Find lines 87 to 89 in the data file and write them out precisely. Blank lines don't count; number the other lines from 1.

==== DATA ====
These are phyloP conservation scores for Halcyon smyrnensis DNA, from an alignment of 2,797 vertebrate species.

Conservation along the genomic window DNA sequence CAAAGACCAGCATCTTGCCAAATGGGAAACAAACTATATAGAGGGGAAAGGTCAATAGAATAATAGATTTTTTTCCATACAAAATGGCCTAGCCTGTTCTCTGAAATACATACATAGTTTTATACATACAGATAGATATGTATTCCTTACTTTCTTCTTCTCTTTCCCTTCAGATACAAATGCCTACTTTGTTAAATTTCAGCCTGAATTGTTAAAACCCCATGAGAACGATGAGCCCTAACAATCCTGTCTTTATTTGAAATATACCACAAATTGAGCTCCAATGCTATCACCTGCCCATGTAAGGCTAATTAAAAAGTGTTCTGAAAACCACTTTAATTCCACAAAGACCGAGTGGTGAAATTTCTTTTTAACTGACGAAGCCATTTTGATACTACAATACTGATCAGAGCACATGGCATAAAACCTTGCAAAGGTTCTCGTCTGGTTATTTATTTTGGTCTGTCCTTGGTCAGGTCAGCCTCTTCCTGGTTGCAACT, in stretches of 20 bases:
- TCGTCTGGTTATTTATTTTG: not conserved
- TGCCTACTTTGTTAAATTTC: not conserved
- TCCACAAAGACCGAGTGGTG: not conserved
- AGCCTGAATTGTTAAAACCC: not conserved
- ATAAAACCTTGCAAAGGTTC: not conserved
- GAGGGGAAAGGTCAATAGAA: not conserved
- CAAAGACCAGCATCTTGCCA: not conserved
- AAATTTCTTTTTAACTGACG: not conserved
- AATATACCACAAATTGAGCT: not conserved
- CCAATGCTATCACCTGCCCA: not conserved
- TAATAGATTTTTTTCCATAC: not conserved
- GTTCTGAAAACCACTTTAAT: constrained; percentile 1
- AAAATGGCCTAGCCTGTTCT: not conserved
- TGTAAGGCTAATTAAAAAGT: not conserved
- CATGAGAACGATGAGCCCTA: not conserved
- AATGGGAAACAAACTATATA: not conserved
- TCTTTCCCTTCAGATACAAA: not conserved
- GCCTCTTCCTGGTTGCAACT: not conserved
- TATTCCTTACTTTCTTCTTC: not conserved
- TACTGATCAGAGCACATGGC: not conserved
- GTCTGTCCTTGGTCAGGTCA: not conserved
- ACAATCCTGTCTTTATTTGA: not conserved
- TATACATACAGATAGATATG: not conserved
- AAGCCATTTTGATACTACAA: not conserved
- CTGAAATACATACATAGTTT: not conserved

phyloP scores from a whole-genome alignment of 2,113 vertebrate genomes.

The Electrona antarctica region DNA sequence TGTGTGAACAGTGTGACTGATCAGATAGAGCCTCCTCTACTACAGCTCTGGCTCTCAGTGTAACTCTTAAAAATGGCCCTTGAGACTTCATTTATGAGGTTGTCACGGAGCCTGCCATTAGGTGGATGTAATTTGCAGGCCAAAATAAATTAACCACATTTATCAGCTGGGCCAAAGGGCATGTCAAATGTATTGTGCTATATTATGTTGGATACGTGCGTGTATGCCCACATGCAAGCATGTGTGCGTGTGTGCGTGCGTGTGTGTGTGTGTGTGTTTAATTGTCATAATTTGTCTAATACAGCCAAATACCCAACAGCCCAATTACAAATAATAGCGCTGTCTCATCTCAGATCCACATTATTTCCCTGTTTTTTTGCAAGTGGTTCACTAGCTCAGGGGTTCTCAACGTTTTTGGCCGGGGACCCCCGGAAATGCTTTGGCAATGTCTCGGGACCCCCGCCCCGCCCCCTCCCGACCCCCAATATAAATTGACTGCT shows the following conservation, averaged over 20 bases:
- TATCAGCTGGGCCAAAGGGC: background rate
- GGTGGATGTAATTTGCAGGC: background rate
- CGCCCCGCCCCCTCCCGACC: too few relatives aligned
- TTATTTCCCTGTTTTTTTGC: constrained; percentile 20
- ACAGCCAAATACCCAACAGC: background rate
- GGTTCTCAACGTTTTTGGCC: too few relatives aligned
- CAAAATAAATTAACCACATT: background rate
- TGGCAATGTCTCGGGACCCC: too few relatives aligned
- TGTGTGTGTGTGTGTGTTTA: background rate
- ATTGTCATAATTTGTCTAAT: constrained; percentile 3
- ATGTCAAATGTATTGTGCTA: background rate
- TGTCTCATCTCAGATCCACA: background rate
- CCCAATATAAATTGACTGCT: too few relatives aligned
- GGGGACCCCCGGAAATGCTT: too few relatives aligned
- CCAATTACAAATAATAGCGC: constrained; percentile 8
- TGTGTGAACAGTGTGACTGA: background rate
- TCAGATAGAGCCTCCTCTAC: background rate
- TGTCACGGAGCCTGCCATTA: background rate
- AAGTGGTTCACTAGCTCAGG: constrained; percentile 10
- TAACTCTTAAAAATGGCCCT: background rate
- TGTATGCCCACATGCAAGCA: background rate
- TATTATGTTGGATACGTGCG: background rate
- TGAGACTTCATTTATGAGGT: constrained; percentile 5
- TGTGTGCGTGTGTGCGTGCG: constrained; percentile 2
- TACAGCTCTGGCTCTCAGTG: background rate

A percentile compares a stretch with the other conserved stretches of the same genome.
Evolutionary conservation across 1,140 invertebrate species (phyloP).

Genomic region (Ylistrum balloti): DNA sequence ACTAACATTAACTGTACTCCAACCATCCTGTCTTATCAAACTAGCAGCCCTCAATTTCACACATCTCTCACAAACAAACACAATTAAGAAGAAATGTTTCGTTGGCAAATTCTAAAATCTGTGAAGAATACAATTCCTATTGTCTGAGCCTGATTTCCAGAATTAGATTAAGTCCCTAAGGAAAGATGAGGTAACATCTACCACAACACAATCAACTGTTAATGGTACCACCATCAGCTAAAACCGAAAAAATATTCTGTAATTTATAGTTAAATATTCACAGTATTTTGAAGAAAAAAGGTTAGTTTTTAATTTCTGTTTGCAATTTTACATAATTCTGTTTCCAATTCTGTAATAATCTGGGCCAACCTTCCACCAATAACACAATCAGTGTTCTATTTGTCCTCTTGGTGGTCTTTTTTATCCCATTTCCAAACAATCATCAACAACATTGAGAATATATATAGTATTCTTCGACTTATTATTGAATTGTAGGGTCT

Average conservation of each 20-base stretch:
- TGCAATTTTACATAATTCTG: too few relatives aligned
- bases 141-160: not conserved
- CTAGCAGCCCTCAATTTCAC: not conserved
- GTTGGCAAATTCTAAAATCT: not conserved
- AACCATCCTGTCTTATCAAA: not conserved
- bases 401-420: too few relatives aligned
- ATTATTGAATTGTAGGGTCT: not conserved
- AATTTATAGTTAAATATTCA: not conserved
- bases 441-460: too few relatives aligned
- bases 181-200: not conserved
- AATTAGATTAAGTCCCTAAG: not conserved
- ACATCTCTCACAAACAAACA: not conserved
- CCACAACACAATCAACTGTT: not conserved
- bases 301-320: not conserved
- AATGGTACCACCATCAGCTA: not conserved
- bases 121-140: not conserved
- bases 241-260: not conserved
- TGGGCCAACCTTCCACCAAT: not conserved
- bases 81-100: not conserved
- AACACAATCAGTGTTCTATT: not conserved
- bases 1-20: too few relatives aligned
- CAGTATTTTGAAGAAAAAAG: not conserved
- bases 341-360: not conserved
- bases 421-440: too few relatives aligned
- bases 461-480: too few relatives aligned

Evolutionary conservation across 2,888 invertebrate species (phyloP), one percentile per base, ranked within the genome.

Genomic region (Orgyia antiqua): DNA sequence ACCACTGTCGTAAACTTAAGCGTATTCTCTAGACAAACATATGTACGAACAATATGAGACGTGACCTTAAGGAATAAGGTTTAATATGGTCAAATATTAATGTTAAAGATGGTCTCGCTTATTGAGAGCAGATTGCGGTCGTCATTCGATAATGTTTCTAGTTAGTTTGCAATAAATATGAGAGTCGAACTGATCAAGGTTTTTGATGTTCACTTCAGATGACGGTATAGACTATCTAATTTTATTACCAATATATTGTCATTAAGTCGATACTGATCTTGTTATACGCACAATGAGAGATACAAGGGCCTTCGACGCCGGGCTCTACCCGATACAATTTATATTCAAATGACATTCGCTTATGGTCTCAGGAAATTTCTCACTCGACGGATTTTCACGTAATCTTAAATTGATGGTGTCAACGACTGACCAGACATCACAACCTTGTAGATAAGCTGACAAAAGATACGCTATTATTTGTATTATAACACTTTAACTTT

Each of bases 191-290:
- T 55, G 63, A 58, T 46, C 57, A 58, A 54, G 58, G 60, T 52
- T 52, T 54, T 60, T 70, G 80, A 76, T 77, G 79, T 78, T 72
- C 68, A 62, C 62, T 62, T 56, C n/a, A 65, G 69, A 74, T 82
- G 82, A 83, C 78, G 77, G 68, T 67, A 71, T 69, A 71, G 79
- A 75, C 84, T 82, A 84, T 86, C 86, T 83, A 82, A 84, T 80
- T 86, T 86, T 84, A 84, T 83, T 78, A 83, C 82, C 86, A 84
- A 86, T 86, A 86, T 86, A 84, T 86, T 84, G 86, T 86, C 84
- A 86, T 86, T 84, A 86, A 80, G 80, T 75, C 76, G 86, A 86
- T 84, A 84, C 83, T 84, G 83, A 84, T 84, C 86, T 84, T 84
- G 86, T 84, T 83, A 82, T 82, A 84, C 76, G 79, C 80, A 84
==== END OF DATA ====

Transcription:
- T 55, G 63, A 58, T 46, C 57, A 58, A 54, G 58, G 60, T 52
- T 52, T 54, T 60, T 70, G 80, A 76, T 77, G 79, T 78, T 72
- C 68, A 62, C 62, T 62, T 56, C n/a, A 65, G 69, A 74, T 82